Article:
Friday, October 26, 2007

$8 to climb?

I recently moved back to my hometown crag from a near three year “sabbatical.” During that time I was lucky enough to climb on some of the best rock from the Gunks in New York to Bishop in California. For the last year and a half of that time I have been blessed with SoCal weather and access to tons of great rock and route diversity.

I definitely feel like the different styles I climbed and different rock types, ethics, partners, etc. all helped me improve. However, the move from Cali to Texas definitely didn’t help my endurance. I don’t think I have climbed more than a handful of times in the past three months. I don’t even want to talk about my diet.

Regardless, being back at my hometown crag, where I started climbing, has been great. Not only because I have great local climbing partners and tons of limestone to crawl, but because I get to come back to the rock that I have plateau-ed on so many times with a new skill set and a new, diversified background.

The only bad thing is I think the NY and CA prices followed me back. My once $3 entry fee at the local crag is now a whopping $8. But, it was still worth it.

Thursday, October 4, 2007


A few weeks back I went to Vegas to visit some friends, Jarrett and Crista, and climb some of the area crags. Our first stop was the Roost out at Mt. Charleston.

The area is named after the tourist attraction, Robber’s Roost, which often results in climbing becoming more of a spectator sport. The Roost is one of Vegas’ local summer crags with climbers visiting weekly. The drive is comparatively short as is the approach and many of the routes even have fixed draws to speed up the process, at least when hikers or other climbers haven’t snagged them.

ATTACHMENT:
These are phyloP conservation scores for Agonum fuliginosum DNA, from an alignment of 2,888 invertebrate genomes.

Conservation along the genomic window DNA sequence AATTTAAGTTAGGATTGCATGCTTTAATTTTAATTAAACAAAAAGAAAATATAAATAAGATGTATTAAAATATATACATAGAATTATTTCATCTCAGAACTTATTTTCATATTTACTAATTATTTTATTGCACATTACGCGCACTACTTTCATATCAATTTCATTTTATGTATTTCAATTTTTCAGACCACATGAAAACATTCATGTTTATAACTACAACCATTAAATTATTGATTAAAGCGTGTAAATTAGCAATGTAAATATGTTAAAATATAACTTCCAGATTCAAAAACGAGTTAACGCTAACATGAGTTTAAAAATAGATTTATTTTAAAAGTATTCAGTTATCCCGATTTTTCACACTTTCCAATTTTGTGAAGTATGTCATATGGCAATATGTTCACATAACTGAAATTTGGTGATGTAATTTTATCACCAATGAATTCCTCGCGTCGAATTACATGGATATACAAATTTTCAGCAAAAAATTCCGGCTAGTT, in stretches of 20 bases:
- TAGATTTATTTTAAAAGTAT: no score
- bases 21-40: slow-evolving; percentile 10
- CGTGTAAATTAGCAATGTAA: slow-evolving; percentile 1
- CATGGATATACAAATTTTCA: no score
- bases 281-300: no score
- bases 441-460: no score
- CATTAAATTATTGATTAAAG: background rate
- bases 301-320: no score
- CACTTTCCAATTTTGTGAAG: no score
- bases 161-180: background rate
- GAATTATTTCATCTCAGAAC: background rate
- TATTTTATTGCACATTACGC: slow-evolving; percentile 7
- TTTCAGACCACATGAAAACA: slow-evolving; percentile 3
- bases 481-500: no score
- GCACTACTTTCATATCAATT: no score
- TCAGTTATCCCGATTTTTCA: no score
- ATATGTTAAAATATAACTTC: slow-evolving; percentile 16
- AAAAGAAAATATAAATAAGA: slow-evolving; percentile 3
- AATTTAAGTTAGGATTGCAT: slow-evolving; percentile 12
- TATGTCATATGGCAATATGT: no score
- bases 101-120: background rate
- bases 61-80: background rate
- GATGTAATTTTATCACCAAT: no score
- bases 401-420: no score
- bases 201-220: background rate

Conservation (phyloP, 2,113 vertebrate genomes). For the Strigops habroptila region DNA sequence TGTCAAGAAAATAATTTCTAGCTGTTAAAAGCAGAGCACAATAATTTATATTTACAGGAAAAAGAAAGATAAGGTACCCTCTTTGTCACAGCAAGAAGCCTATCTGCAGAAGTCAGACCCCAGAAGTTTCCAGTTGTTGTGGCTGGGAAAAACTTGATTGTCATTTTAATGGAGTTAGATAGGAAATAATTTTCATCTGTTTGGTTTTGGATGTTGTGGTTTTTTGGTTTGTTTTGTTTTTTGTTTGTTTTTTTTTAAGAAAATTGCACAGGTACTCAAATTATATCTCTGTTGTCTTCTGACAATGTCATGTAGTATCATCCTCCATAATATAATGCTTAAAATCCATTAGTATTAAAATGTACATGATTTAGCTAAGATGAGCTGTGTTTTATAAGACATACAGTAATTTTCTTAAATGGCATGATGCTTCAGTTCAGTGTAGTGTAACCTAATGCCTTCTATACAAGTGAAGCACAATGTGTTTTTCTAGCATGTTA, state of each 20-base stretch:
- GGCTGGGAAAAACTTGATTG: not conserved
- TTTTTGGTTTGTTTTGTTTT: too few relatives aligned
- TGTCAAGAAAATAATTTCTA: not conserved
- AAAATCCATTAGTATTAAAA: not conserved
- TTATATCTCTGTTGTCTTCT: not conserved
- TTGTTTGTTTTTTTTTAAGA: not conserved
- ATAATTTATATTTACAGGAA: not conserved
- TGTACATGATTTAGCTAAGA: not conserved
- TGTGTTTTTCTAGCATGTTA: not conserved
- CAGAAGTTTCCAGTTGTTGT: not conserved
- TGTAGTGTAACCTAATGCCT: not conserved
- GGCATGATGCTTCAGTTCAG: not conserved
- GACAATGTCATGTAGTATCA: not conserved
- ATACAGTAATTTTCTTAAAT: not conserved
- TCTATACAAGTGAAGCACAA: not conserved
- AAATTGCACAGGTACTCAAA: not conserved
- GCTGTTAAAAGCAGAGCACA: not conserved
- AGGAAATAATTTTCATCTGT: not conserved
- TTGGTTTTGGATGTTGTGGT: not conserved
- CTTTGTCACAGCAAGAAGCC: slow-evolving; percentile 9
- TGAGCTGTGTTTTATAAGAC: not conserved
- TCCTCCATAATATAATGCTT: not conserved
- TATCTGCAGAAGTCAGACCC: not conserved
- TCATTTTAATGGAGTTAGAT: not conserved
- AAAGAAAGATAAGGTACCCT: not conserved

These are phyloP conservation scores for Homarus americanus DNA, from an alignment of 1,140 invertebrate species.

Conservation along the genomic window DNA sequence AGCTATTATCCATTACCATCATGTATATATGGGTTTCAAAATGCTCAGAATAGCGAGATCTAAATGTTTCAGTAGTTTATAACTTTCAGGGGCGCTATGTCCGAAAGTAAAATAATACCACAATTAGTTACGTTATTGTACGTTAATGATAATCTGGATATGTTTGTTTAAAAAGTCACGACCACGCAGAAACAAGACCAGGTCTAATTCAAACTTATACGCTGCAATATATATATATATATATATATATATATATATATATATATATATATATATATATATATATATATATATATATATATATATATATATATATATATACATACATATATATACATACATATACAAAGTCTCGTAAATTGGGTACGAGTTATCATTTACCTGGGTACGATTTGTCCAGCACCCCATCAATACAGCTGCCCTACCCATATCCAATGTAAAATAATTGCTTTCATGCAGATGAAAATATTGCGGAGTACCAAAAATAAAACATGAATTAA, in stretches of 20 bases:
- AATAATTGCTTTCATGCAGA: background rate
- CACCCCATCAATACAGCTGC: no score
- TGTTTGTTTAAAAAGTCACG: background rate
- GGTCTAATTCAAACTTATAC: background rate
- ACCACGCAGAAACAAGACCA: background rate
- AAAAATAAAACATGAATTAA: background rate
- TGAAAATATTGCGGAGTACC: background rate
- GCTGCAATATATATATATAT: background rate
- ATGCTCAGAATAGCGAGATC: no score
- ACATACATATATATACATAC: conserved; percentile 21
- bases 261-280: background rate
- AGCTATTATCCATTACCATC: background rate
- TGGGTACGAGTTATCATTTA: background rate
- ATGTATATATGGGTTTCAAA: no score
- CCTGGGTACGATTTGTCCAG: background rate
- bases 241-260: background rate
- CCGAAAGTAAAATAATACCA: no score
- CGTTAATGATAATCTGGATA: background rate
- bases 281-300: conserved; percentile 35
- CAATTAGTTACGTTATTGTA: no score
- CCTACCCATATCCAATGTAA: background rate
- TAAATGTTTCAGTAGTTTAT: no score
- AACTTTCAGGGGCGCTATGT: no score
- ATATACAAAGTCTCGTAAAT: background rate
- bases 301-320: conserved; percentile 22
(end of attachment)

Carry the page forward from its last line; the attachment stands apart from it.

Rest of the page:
I found a great route, Highway Man, which I thought I might try to flash. This did not happen. I actually didn’t even send it. Best I could guess, I rested too much. The route was long. The crux was at the top. Actually, the top 20 feet out of about 80.

My theory at the time was that I would climb up right below the crux and rest on these two decent crimps. I would shake out for a minute or two, then head half way through the crux before trying to rest again on crimps about half as good for another minute or so trying to get my heart rate and pump down. I hadn’t been climbing much lately and felt my endurance would crumble in the long crux.

This turned out to be my biggest mistake on this route. Although my pump went down slightly and my heart rate leveled out, I still had to finish out about 10 feet of strenuous crimpy climbing. Resting on crimps was not the answer. If the remainder of the route had been steep jugs, resting would have been a good idea, but it wasn’t.

The best thing for me to have done would have been to just bite down and go for it from the bottom up. At the least I should have left that last rest out. I almost always try to get a good shake out before a crux, but that apparently isn’t always the answer. You have to find a balance of resting for endurance yet not resting too much and ruining your power, especially on crimps. Although I didn’t send the route, I definitely walked away with some knowledge.